Recommended by scholars, reviewers and bloggers, these nonfiction titles are great additions to your lifetime reading list. Find a checklist that includes these selections and more at the Lititz Public Library.
Thinking, Fast and Slow by Daniel Kahneman
Nobel laureate explains the two systems that drive the way we think and the capabilities, faults and biases of each.
Guns, Germs and Steel: The Fates of Human Societies by Jared Diamond
The rise of agriculture, technology, writing, government and religion are parts of a unifying theory of history, illustrating why the peoples of certain continents succeeded in invading and conquering other continents.
How We Got to Now: Six Innovations That Made the Modern World by Steven Johnson
Illustrated volume explores the history of innovation over centuries, tracing facets of modern life from their creation by hobbyists, amateurs and entrepreneurs to their unintended historical consequences.
Being Mortal: Medicine and What Matters in the End by Atul Gawande
A practicing surgeon addresses his profession’s ultimate limitation, arguing that quality of life is the desired goal for patients and families of the terminally ill.
The New Jim Crow: Mass Incarceration in the Age of Colorblindness by Michelle Alexander
Despite the dismantling of laws that forced African-Americans into segregation, the author argues the mass incarceration of a disproportionate number of black men amounts to a devastating system of racial control.
The Omnivore’s Dilemma: A Natural History of Four Meals by Michael Pollan
The abundance of unlimited food varieties has resulted in negative implications to human health and the environment.
Welcome to the Universe: An Astrophysical Tour by Neil deGrasse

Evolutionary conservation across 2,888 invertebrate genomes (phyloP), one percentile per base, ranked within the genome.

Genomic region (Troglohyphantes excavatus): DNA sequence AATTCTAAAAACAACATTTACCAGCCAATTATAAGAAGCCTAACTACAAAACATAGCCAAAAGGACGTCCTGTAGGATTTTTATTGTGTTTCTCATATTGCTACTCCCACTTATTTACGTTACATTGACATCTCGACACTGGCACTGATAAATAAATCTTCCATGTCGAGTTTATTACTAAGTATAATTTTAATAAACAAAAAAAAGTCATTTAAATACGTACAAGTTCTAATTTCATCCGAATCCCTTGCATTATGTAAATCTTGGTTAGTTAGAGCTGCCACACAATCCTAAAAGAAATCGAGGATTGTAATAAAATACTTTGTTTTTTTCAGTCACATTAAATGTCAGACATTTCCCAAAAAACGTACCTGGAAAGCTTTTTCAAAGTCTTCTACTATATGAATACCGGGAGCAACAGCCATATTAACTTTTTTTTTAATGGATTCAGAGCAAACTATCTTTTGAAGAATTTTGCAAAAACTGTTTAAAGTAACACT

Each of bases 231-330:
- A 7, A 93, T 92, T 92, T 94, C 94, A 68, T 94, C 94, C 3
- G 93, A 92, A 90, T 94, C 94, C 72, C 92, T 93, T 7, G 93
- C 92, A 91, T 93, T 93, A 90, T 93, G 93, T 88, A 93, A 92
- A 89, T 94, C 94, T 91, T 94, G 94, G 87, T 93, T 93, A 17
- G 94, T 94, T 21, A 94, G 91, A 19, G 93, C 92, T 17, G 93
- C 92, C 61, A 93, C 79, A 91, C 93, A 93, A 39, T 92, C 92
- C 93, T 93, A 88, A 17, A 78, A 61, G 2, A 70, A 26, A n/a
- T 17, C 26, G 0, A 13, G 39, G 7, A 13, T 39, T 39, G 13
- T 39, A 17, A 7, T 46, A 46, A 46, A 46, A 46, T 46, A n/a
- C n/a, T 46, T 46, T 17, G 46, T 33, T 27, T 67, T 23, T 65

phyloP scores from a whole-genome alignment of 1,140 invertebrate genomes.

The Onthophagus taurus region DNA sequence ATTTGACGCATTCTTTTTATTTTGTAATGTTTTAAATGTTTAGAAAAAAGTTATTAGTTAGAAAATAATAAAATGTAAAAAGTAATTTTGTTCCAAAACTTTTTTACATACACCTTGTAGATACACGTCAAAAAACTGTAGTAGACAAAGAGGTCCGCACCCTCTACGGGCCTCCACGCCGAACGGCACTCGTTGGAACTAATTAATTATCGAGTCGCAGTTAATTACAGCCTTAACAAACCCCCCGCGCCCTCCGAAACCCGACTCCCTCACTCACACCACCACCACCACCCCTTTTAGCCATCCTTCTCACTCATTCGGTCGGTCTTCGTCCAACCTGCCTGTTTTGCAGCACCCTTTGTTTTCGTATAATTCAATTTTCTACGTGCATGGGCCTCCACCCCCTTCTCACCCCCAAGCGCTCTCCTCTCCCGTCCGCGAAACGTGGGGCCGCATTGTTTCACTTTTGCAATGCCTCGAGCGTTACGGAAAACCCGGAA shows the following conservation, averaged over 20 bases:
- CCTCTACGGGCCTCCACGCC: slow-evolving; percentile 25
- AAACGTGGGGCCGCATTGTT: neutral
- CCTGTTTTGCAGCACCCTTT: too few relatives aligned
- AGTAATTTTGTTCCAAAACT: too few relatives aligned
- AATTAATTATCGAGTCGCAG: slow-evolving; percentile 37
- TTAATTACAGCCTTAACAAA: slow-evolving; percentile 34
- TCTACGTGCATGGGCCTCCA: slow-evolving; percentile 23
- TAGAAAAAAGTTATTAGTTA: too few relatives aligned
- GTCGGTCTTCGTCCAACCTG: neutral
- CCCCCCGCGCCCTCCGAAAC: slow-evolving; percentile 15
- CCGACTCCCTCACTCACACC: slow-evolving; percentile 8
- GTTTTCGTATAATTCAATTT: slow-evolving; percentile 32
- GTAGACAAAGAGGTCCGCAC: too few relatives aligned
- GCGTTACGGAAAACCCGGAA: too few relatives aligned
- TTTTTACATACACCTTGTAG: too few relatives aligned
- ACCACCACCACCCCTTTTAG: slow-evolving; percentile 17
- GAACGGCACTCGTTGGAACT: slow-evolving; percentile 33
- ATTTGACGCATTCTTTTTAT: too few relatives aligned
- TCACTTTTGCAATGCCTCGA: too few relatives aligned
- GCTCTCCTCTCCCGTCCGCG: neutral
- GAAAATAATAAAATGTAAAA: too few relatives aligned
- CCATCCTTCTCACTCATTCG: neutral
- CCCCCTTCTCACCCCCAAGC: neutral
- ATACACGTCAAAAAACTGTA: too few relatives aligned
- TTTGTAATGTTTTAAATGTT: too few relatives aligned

The author describes the latest discoveries in astrophysics, from planets, stars and galaxies to black holes, wormholes and time travel.
Rewire: Change Your Brain to Break Bad Habits, Overcome Addictions, Conquer Self-Destructive Behavior by Richard O’Connor, PhD
Using new knowledge about how the brain works, a psychotherapist reveals exactly why bad habits die so hard.
The Life-Changing Magic of Tidying Up: The Japanese Art of Decluttering and Organizing by Marie Kondo
Cleaning consultant shares step-by-step instructions for simplifying, organizing and storing.
A Little History of the World by E.H. Gombrich
The author relates the story of mankind from the Stone Age to the atomic bomb, focusing not on small details but on the sweep of human experience.
The Guns of August by Barbara W. Tuchman
Historian re-creates the first month of WWI, tracing each step that led to the inevitable clash of nations.
In the Garden of the Beasts: Love, Terror and an American Family in Hitler’s Berlin by Erik Larson
William E. Dodd became America’s first ambassador to Hitler’s Germany in 1933, a year that proved to be a turning point in history.
Bury My Heart at Wounded Knee: An Indian History of the American West by Dee Brown
Meticulously documented research follows the systematic destruction of the American Indian during the second half of the 19th century.
1776 by David McCullough
Drawing on personal correspondence and period diaries, the author presents a history of the Revolution from the siege of Boston to the American victory at Trenton.
On Writing: A Memoir of the Craft by Stephen King
A series of vivid memories from adolescence, college and the struggling years that led up to his first novel, Carrie, offer a fresh and funny perspective on the formation of a writer.
Hillbilly Elegy: A Memoir of a Family and Culture in Crisis by J.D. Vance
A memoir of the author’s family and upbringing describes how they moved from poverty to an upwardly mobile clan while navigating the demands of middle-class life yet never fully escaping demons of the past.
September 14, 2018